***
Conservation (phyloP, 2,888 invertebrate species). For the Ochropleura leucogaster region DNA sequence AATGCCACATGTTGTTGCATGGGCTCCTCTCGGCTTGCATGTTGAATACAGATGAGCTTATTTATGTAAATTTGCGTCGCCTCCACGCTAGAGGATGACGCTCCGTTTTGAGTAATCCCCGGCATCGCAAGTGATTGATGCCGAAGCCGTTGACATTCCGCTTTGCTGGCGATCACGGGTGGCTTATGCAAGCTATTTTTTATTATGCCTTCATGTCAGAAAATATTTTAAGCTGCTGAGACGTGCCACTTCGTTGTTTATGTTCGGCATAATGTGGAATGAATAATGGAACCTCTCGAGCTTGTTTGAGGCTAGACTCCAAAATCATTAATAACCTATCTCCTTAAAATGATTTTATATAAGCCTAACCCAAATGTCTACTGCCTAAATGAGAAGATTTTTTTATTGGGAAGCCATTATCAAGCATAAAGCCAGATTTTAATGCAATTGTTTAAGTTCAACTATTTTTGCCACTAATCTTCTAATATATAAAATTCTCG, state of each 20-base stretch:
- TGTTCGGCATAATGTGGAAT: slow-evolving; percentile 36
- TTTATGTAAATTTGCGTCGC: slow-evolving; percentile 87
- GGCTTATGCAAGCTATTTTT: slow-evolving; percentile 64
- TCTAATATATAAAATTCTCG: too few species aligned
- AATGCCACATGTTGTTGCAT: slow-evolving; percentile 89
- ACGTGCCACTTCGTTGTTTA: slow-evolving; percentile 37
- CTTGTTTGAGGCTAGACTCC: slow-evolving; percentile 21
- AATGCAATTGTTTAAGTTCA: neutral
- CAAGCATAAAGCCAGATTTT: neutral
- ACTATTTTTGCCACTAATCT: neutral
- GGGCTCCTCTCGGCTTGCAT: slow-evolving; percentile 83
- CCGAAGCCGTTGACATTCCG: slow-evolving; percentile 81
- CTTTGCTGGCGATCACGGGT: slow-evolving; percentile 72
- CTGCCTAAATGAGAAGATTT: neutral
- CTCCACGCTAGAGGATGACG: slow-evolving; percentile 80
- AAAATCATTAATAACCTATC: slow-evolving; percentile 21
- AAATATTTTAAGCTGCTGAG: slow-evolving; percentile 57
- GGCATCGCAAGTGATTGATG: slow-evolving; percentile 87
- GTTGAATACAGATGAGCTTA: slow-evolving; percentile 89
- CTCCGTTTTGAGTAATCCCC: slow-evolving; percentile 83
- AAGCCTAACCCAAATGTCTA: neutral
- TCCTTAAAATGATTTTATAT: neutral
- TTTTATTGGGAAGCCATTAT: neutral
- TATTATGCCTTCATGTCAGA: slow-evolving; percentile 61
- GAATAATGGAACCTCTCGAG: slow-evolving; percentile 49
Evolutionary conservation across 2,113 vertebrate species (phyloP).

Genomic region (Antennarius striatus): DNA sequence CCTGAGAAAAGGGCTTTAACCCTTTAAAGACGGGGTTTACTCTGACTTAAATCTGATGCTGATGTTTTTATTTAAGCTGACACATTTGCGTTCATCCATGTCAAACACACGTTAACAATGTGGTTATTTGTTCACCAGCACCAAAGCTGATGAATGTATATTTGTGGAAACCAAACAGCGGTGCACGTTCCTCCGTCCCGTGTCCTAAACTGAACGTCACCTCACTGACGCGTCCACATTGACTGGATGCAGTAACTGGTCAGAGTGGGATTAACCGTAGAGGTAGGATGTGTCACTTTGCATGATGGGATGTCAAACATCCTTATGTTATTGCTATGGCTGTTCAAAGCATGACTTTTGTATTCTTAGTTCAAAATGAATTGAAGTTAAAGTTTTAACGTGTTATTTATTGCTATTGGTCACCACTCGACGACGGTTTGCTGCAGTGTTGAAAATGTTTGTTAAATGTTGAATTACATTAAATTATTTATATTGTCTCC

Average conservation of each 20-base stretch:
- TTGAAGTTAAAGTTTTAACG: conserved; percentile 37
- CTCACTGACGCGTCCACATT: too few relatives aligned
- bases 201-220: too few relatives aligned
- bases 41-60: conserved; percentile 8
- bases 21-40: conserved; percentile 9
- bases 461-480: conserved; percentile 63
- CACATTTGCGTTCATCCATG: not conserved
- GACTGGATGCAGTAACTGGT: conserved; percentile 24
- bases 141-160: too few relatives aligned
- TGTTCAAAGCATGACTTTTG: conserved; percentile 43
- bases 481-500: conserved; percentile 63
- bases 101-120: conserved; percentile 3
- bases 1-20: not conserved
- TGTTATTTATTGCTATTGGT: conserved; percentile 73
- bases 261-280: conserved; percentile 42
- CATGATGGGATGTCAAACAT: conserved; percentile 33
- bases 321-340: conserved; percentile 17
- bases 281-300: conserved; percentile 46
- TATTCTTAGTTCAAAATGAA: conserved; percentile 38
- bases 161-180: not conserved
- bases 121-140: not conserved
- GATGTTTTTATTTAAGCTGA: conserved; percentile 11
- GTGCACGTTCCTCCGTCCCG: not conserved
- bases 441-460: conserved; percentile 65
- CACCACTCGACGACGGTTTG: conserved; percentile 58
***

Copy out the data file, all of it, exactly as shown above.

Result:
Conservation (phyloP, 2,888 invertebrate species). For the Ochropleura leucogaster region DNA sequence AATGCCACATGTTGTTGCATGGGCTCCTCTCGGCTTGCATGTTGAATACAGATGAGCTTATTTATGTAAATTTGCGTCGCCTCCACGCTAGAGGATGACGCTCCGTTTTGAGTAATCCCCGGCATCGCAAGTGATTGATGCCGAAGCCGTTGACATTCCGCTTTGCTGGCGATCACGGGTGGCTTATGCAAGCTATTTTTTATTATGCCTTCATGTCAGAAAATATTTTAAGCTGCTGAGACGTGCCACTTCGTTGTTTATGTTCGGCATAATGTGGAATGAATAATGGAACCTCTCGAGCTTGTTTGAGGCTAGACTCCAAAATCATTAATAACCTATCTCCTTAAAATGATTTTATATAAGCCTAACCCAAATGTCTACTGCCTAAATGAGAAGATTTTTTTATTGGGAAGCCATTATCAAGCATAAAGCCAGATTTTAATGCAATTGTTTAAGTTCAACTATTTTTGCCACTAATCTTCTAATATATAAAATTCTCG, state of each 20-base stretch:
- TGTTCGGCATAATGTGGAAT: slow-evolving; percentile 36
- TTTATGTAAATTTGCGTCGC: slow-evolving; percentile 87
- GGCTTATGCAAGCTATTTTT: slow-evolving; percentile 64
- TCTAATATATAAAATTCTCG: too few species aligned
- AATGCCACATGTTGTTGCAT: slow-evolving; percentile 89
- ACGTGCCACTTCGTTGTTTA: slow-evolving; percentile 37
- CTTGTTTGAGGCTAGACTCC: slow-evolving; percentile 21
- AATGCAATTGTTTAAGTTCA: neutral
- CAAGCATAAAGCCAGATTTT: neutral
- ACTATTTTTGCCACTAATCT: neutral
- GGGCTCCTCTCGGCTTGCAT: slow-evolving; percentile 83
- CCGAAGCCGTTGACATTCCG: slow-evolving; percentile 81
- CTTTGCTGGCGATCACGGGT: slow-evolving; percentile 72
- CTGCCTAAATGAGAAGATTT: neutral
- CTCCACGCTAGAGGATGACG: slow-evolving; percentile 80
- AAAATCATTAATAACCTATC: slow-evolving; percentile 21
- AAATATTTTAAGCTGCTGAG: slow-evolving; percentile 57
- GGCATCGCAAGTGATTGATG: slow-evolving; percentile 87
- GTTGAATACAGATGAGCTTA: slow-evolving; percentile 89
- CTCCGTTTTGAGTAATCCCC: slow-evolving; percentile 83
- AAGCCTAACCCAAATGTCTA: neutral
- TCCTTAAAATGATTTTATAT: neutral
- TTTTATTGGGAAGCCATTAT: neutral
- TATTATGCCTTCATGTCAGA: slow-evolving; percentile 61
- GAATAATGGAACCTCTCGAG: slow-evolving; percentile 49
Evolutionary conservation across 2,113 vertebrate species (phyloP).

Genomic region (Antennarius striatus): DNA sequence CCTGAGAAAAGGGCTTTAACCCTTTAAAGACGGGGTTTACTCTGACTTAAATCTGATGCTGATGTTTTTATTTAAGCTGACACATTTGCGTTCATCCATGTCAAACACACGTTAACAATGTGGTTATTTGTTCACCAGCACCAAAGCTGATGAATGTATATTTGTGGAAACCAAACAGCGGTGCACGTTCCTCCGTCCCGTGTCCTAAACTGAACGTCACCTCACTGACGCGTCCACATTGACTGGATGCAGTAACTGGTCAGAGTGGGATTAACCGTAGAGGTAGGATGTGTCACTTTGCATGATGGGATGTCAAACATCCTTATGTTATTGCTATGGCTGTTCAAAGCATGACTTTTGTATTCTTAGTTCAAAATGAATTGAAGTTAAAGTTTTAACGTGTTATTTATTGCTATTGGTCACCACTCGACGACGGTTTGCTGCAGTGTTGAAAATGTTTGTTAAATGTTGAATTACATTAAATTATTTATATTGTCTCC

Average conservation of each 20-base stretch:
- TTGAAGTTAAAGTTTTAACG: conserved; percentile 37
- CTCACTGACGCGTCCACATT: too few relatives aligned
- bases 201-220: too few relatives aligned
- bases 41-60: conserved; percentile 8
- bases 21-40: conserved; percentile 9
- bases 461-480: conserved; percentile 63
- CACATTTGCGTTCATCCATG: not conserved
- GACTGGATGCAGTAACTGGT: conserved; percentile 24
- bases 141-160: too few relatives aligned
- TGTTCAAAGCATGACTTTTG: conserved; percentile 43
- bases 481-500: conserved; percentile 63
- bases 101-120: conserved; percentile 3
- bases 1-20: not conserved
- TGTTATTTATTGCTATTGGT: conserved; percentile 73
- bases 261-280: conserved; percentile 42
- CATGATGGGATGTCAAACAT: conserved; percentile 33
- bases 321-340: conserved; percentile 17
- bases 281-300: conserved; percentile 46
- TATTCTTAGTTCAAAATGAA: conserved; percentile 38
- bases 161-180: not conserved
- bases 121-140: not conserved
- GATGTTTTTATTTAAGCTGA: conserved; percentile 11
- GTGCACGTTCCTCCGTCCCG: not conserved
- bases 441-460: conserved; percentile 65
- CACCACTCGACGACGGTTTG: conserved; percentile 58